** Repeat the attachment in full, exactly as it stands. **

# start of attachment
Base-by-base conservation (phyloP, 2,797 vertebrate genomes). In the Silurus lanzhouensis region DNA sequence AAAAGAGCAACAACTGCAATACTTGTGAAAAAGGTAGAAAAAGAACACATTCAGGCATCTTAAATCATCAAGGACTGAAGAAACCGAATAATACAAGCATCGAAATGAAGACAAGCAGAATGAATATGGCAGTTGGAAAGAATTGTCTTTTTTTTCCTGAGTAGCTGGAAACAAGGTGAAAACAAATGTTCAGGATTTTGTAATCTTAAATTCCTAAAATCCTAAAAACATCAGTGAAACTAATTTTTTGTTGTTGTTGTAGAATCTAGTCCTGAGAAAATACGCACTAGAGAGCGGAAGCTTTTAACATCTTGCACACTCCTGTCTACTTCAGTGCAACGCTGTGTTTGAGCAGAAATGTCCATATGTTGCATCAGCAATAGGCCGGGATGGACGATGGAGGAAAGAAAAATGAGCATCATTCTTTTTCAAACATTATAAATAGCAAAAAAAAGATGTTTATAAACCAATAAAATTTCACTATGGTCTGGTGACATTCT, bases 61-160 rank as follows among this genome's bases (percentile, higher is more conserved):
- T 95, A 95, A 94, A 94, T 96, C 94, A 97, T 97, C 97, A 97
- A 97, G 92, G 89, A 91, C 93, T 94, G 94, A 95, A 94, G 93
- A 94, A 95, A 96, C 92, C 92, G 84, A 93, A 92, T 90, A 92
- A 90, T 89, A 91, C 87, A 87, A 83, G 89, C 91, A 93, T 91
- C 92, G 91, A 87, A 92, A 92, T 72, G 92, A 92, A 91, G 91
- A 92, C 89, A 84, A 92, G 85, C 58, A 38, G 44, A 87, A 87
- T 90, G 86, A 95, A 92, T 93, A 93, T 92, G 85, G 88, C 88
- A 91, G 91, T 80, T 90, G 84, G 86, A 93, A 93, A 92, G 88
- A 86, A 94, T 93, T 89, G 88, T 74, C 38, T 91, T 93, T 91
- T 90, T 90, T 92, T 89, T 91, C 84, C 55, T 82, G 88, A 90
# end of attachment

Base-by-base conservation (phyloP, 2,797 vertebrate genomes). In the Silurus lanzhouensis region DNA sequence AAAAGAGCAACAACTGCAATACTTGTGAAAAAGGTAGAAAAAGAACACATTCAGGCATCTTAAATCATCAAGGACTGAAGAAACCGAATAATACAAGCATCGAAATGAAGACAAGCAGAATGAATATGGCAGTTGGAAAGAATTGTCTTTTTTTTCCTGAGTAGCTGGAAACAAGGTGAAAACAAATGTTCAGGATTTTGTAATCTTAAATTCCTAAAATCCTAAAAACATCAGTGAAACTAATTTTTTGTTGTTGTTGTAGAATCTAGTCCTGAGAAAATACGCACTAGAGAGCGGAAGCTTTTAACATCTTGCACACTCCTGTCTACTTCAGTGCAACGCTGTGTTTGAGCAGAAATGTCCATATGTTGCATCAGCAATAGGCCGGGATGGACGATGGAGGAAAGAAAAATGAGCATCATTCTTTTTCAAACATTATAAATAGCAAAAAAAAGATGTTTATAAACCAATAAAATTTCACTATGGTCTGGTGACATTCT, bases 61-160 rank as follows among this genome's bases (percentile, higher is more conserved):
- T 95, A 95, A 94, A 94, T 96, C 94, A 97, T 97, C 97, A 97
- A 97, G 92, G 89, A 91, C 93, T 94, G 94, A 95, A 94, G 93
- A 94, A 95, A 96, C 92, C 92, G 84, A 93, A 92, T 90, A 92
- A 90, T 89, A 91, C 87, A 87, A 83, G 89, C 91, A 93, T 91
- C 92, G 91, A 87, A 92, A 92, T 72, G 92, A 92, A 91, G 91
- A 92, C 89, A 84, A 92, G 85, C 58, A 38, G 44, A 87, A 87
- T 90, G 86, A 95, A 92, T 93, A 93, T 92, G 85, G 88, C 88
- A 91, G 91, T 80, T 90, G 84, G 86, A 93, A 93, A 92, G 88
- A 86, A 94, T 93, T 89, G 88, T 74, C 38, T 91, T 93, T 91
- T 90, T 90, T 92, T 89, T 91, C 84, C 55, T 82, G 88, A 90